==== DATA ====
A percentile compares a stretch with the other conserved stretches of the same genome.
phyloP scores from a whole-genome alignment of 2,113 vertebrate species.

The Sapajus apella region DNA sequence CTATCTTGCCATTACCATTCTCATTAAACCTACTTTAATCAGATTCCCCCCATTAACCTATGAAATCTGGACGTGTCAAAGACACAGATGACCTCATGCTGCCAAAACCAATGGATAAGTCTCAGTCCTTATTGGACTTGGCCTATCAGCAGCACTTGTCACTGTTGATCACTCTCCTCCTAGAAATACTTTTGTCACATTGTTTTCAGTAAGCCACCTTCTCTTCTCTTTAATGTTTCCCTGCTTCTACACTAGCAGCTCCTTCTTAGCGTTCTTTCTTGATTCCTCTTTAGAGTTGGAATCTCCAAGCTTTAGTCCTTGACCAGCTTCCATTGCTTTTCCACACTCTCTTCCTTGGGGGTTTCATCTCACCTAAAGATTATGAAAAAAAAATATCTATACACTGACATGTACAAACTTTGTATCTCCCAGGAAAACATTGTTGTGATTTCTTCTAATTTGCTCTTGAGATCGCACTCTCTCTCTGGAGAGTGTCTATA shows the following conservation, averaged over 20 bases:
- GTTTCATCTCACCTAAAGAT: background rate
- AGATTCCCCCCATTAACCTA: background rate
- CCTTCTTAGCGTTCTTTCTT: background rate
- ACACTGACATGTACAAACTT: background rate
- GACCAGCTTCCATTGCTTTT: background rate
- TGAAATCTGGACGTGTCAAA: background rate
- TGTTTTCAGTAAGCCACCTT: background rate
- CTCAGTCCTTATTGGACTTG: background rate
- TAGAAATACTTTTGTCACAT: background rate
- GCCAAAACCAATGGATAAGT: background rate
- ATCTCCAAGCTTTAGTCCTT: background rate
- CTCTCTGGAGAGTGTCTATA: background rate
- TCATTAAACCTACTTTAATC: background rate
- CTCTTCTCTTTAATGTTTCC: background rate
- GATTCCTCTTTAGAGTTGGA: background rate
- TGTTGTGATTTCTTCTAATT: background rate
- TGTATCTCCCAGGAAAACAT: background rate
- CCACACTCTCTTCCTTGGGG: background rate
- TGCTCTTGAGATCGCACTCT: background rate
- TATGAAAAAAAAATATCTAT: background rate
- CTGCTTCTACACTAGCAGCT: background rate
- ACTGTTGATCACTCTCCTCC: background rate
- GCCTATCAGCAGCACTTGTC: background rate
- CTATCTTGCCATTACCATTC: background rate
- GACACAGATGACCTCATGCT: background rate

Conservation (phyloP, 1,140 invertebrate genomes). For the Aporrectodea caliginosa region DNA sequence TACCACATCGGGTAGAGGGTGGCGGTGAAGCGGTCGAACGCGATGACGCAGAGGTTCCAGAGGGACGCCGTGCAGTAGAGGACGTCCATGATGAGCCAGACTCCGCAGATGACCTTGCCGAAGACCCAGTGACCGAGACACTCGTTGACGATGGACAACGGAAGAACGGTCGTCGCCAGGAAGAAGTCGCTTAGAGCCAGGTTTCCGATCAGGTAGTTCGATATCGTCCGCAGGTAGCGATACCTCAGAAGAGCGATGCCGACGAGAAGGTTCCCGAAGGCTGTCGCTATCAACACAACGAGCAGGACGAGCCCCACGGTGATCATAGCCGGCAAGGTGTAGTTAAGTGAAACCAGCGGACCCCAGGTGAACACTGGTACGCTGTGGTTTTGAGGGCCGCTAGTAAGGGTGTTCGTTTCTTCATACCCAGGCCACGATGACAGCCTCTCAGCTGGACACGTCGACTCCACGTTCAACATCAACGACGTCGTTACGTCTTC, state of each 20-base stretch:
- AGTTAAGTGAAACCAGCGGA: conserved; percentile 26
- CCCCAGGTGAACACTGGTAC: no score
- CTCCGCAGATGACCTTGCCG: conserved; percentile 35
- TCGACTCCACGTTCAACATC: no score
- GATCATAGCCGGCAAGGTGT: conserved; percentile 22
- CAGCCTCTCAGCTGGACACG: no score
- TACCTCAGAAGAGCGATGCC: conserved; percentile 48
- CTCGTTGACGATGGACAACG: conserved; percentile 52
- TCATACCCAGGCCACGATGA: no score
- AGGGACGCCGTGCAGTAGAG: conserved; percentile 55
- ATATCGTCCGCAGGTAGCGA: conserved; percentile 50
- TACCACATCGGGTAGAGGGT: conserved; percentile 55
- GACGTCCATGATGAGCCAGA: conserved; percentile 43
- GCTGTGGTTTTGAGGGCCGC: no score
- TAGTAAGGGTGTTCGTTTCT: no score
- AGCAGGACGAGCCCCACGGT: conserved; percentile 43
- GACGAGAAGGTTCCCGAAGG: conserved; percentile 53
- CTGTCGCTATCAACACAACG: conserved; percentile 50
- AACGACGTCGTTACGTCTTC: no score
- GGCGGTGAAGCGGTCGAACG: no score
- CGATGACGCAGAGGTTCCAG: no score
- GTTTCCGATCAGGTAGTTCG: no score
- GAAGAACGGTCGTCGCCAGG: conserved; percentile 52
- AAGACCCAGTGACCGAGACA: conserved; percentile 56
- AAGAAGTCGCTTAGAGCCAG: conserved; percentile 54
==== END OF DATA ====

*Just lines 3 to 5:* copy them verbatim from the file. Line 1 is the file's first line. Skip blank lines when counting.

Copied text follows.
The Sapajus apella region DNA sequence CTATCTTGCCATTACCATTCTCATTAAACCTACTTTAATCAGATTCCCCCCATTAACCTATGAAATCTGGACGTGTCAAAGACACAGATGACCTCATGCTGCCAAAACCAATGGATAAGTCTCAGTCCTTATTGGACTTGGCCTATCAGCAGCACTTGTCACTGTTGATCACTCTCCTCCTAGAAATACTTTTGTCACATTGTTTTCAGTAAGCCACCTTCTCTTCTCTTTAATGTTTCCCTGCTTCTACACTAGCAGCTCCTTCTTAGCGTTCTTTCTTGATTCCTCTTTAGAGTTGGAATCTCCAAGCTTTAGTCCTTGACCAGCTTCCATTGCTTTTCCACACTCTCTTCCTTGGGGGTTTCATCTCACCTAAAGATTATGAAAAAAAAATATCTATACACTGACATGTACAAACTTTGTATCTCCCAGGAAAACATTGTTGTGATTTCTTCTAATTTGCTCTTGAGATCGCACTCTCTCTCTGGAGAGTGTCTATA shows the following conservation, averaged over 20 bases:
- GTTTCATCTCACCTAAAGAT: background rate
- AGATTCCCCCCATTAACCTA: background rate